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Delivering the goods: An inside look at Bermuda’s food supply chain

Six weeks. That’s one estimate of how long Bermuda’s food supply would last without cargo ships and aircraft bringing goods in.

The Royal Gazette learned this startling figure while speaking with a range of people in the shipping industry.

Many residents take for granted that there will be a bag of lettuce on the shelf or a box of cereal in the grocery aisle, however we are dependant on it first travelling thousands of miles and going through many different hands.

The reality is, we cannot grow enough food on Island to supply our population.

Peter Aldrich CEO and general manager of Stevedoring Services said: “When something goes wrong in the supply chain you can definitely see the shelves of the supermarkets start to empty quickly. The perishable goods go first.”

He estimated that without cargo ships, Bermuda would have a six-week supply of food.

“The perishable goods would be gone in about two weeks,” he said. “I have heard some people estimate we could last for four weeks. I prefer to be an optimist, but you might have panic-buying and it would disappear even faster. In today’s industry everything is pretty much done on a just-in-time inventory, especially for fresh and perishable goods.”

The true fragility of Bermuda’s access to food was highlighted last October when Hurricane Sandy struck the American East Coast. Signs went up in Bermuda grocery stores almost immediately, apologising for the lack of fresh food. One woman was overheard complaining: “It’s not like it struck Bermuda.”

“The irony is that had Hurricane Sandy struck Bermuda as a Category One hurricane — what it was when it went by us it would have affected us less than what took place,” said Willie Forbes vice president of Bermuda Forwarders.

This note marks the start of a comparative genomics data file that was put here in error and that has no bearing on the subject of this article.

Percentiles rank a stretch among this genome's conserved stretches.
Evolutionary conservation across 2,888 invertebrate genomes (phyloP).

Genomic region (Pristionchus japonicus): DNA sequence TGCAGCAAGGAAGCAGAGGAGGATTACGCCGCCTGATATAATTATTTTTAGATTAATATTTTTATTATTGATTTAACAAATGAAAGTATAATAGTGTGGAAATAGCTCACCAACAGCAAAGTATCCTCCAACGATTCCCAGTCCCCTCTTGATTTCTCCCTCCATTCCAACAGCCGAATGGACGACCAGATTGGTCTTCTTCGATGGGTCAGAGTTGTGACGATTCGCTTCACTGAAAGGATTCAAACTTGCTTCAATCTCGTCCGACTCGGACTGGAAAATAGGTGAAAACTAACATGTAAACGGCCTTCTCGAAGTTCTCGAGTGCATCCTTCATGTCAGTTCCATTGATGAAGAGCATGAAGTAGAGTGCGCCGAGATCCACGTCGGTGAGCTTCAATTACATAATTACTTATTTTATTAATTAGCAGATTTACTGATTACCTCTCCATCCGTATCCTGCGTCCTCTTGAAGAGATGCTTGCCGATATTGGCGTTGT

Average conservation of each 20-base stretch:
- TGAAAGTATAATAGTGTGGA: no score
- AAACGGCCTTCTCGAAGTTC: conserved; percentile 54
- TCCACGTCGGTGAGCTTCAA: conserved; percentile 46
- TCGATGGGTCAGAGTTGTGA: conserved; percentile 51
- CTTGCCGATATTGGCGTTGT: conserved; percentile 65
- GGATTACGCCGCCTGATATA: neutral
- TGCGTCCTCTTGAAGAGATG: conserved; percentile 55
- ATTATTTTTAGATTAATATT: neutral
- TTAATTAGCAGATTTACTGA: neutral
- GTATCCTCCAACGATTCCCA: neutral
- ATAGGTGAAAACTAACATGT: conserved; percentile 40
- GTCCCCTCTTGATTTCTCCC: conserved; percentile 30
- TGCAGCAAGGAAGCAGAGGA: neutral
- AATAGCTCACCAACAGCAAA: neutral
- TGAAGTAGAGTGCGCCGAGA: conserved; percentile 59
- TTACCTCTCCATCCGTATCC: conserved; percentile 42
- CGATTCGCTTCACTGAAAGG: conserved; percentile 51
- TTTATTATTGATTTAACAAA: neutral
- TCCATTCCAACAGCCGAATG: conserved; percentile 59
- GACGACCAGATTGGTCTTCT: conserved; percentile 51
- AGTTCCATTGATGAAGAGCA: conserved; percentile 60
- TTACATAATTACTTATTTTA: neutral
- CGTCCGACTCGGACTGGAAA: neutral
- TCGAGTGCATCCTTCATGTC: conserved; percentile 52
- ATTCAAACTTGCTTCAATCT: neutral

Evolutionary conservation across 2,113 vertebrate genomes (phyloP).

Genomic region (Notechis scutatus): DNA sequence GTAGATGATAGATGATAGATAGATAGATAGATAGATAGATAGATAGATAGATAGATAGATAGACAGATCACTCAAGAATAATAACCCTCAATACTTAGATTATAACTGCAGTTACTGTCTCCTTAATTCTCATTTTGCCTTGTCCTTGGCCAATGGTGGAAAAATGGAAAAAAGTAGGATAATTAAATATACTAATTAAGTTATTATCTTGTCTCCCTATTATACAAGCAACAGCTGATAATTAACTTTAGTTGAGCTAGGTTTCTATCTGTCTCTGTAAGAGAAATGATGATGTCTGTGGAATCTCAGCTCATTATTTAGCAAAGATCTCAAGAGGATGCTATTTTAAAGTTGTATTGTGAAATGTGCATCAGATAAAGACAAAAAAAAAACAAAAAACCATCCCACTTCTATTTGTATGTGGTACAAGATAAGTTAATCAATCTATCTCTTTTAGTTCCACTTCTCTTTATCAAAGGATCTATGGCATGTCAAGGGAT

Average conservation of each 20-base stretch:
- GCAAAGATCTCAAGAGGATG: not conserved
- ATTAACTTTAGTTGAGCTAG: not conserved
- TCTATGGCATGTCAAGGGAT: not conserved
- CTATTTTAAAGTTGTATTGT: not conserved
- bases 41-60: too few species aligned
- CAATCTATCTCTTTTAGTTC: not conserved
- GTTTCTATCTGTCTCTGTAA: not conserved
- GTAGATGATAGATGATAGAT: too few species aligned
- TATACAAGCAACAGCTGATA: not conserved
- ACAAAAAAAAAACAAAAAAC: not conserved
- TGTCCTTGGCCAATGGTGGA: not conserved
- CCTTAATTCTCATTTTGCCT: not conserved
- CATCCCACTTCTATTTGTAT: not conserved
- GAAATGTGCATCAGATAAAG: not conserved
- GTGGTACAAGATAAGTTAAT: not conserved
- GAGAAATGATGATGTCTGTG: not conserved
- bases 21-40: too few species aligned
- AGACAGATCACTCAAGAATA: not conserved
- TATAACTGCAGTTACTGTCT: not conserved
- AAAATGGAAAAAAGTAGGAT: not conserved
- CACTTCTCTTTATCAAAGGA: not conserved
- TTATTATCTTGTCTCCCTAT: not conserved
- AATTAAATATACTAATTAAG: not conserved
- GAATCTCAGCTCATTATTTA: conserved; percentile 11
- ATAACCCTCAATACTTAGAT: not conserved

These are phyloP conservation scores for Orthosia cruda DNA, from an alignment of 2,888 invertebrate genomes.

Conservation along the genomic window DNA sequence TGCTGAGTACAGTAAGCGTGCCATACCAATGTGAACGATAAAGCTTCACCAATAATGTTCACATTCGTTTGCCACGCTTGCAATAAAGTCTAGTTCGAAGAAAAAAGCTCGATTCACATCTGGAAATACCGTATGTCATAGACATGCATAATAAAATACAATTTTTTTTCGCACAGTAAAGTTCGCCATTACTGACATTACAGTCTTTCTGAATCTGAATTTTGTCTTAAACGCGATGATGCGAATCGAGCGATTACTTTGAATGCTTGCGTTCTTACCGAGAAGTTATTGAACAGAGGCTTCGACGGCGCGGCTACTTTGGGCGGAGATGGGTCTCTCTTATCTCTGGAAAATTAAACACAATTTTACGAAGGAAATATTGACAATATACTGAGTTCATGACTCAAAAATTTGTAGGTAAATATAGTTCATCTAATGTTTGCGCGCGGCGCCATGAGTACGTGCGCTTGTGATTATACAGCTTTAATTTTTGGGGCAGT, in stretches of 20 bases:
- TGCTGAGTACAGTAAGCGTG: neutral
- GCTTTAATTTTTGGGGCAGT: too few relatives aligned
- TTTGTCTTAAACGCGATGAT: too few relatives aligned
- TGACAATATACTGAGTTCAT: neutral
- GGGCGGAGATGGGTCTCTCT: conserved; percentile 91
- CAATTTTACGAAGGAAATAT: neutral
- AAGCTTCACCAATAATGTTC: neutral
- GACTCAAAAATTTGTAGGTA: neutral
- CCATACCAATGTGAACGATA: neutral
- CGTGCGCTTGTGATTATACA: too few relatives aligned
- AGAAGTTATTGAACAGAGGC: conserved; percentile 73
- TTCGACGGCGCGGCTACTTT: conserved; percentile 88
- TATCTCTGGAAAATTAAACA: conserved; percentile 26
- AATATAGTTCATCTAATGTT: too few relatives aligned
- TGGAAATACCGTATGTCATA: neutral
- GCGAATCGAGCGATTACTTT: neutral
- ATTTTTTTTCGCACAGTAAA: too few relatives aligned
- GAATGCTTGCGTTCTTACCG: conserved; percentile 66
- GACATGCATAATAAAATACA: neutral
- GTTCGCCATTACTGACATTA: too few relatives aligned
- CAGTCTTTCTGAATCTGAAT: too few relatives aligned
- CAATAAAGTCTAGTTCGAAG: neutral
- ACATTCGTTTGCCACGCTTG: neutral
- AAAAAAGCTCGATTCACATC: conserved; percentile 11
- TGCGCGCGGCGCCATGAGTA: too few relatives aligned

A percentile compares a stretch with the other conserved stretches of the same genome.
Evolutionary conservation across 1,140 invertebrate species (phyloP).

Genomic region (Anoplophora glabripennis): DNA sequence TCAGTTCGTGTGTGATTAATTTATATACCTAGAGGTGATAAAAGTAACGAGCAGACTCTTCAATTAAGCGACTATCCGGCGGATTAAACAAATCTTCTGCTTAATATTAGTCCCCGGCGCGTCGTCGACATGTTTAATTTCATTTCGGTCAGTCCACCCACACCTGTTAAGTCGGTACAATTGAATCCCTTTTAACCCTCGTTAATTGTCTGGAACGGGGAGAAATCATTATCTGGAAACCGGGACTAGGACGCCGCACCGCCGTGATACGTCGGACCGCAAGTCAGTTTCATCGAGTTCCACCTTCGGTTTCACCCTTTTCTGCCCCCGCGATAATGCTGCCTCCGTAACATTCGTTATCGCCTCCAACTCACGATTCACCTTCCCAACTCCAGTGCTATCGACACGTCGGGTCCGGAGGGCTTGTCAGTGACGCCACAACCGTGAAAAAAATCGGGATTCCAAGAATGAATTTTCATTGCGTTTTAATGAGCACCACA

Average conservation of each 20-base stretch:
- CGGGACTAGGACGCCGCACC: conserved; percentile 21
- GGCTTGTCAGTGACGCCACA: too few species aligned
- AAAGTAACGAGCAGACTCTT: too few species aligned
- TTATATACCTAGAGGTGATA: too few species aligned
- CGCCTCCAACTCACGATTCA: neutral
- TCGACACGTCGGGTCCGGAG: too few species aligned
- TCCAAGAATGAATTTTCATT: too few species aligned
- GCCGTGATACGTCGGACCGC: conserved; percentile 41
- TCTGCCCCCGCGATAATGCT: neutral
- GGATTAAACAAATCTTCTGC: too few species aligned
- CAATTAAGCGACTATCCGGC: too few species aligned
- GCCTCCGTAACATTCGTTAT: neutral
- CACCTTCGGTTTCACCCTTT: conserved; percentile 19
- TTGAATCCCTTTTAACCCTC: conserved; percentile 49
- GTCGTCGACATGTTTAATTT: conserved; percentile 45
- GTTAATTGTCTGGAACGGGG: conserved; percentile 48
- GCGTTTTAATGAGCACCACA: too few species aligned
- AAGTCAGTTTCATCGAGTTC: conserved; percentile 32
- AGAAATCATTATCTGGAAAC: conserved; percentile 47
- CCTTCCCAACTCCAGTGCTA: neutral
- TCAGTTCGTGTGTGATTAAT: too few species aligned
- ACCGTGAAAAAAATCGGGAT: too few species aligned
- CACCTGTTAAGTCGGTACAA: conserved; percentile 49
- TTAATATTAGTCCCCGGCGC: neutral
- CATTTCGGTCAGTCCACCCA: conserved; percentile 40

Bermuda was deeply impacted because almost all our freight is shipped from only three ports in the United States Elizabeth and Salem, New Jersey and Jacksonville, Florida on three regular cargo ships, the M/V

Oleander, the M/V

Somers Isle and the M/V

Bermuda Islander.

After the storm, both New Jersey ports were crippled for several weeks. Some of the piers were damaged, and many warehouses and other shipping buildings were underwater due to flooding, and there was no electricity.

The temporary port shut down caused by Hurricane Sandy was an unprecedented occasion, but Mr Forbes said Bermuda shipping is frequently impacted by winter storms.

“These storms cover a much larger area than hurricanes and are less predictable,” he said. “This time of year our container ships stagger through massive seas and still manage to get the goods to the Island. If there are heroes in our industry it is the sailors at sea and officers and crew of the three little ships that serve Bermuda. They go through hell to get here. For the most part they manage to stick to their schedule and inevitably sometimes they cannot maintain that schedule. They do what is necessary to recapture their schedule quickly and effectively.”

Joe Simas vice president of Marine Operations at Bermuda International Shipping Line which represents M/V

Somers Isle and the M/V

Bermuda Islander, said it takes about 52 hours to get a product from the warehouse in the United States to the dock in New Jersey and then to a store shelf in Bermuda.

“What happens is a local supplier says I want to ship some produce to Bermuda,” said Mr Simas. “We send a refrigerated container known in the business as a ‘reefer’. We send the container to their warehouse. Then on Saturday or Sunday it is packed up with produce. It is trucked down to our port in New Jersey on Monday. It is loaded and then leaves port on Monday evening. It arrives in Bermuda on Thursday and is cleared through Customs.”